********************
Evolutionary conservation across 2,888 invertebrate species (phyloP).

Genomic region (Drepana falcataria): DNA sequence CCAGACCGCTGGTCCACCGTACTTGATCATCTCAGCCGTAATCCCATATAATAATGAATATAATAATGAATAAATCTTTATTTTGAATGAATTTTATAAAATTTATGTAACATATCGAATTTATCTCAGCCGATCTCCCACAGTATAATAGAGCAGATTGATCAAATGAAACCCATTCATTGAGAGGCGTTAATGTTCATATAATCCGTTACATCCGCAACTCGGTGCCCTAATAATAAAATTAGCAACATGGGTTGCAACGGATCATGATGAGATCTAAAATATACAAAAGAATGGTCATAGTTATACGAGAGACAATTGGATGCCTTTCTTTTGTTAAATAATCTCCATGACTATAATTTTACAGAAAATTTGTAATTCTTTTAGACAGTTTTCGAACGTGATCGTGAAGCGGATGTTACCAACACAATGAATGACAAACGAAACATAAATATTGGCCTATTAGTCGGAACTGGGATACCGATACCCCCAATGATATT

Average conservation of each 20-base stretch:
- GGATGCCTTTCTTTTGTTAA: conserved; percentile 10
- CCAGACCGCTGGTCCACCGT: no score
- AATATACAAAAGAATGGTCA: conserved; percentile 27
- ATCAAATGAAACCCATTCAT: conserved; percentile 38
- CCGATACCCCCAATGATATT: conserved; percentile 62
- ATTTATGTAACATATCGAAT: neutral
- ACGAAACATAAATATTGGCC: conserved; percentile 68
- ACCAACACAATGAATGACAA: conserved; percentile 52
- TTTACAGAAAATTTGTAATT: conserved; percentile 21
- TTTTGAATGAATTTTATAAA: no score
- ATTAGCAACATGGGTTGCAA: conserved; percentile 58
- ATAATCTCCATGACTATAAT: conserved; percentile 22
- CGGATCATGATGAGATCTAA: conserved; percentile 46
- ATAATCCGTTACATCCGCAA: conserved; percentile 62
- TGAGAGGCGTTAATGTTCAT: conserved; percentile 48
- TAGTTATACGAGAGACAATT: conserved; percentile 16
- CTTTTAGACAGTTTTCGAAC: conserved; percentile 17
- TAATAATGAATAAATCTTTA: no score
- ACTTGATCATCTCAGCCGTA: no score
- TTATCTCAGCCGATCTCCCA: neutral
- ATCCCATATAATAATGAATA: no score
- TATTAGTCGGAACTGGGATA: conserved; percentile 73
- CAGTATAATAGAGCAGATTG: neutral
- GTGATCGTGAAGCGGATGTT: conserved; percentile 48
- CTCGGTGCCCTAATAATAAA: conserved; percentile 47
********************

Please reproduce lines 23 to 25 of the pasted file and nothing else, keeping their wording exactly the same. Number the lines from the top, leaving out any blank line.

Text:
- TTATCTCAGCCGATCTCCCA: neutral
- ATCCCATATAATAATGAATA: no score
- TATTAGTCGGAACTGGGATA: conserved; percentile 73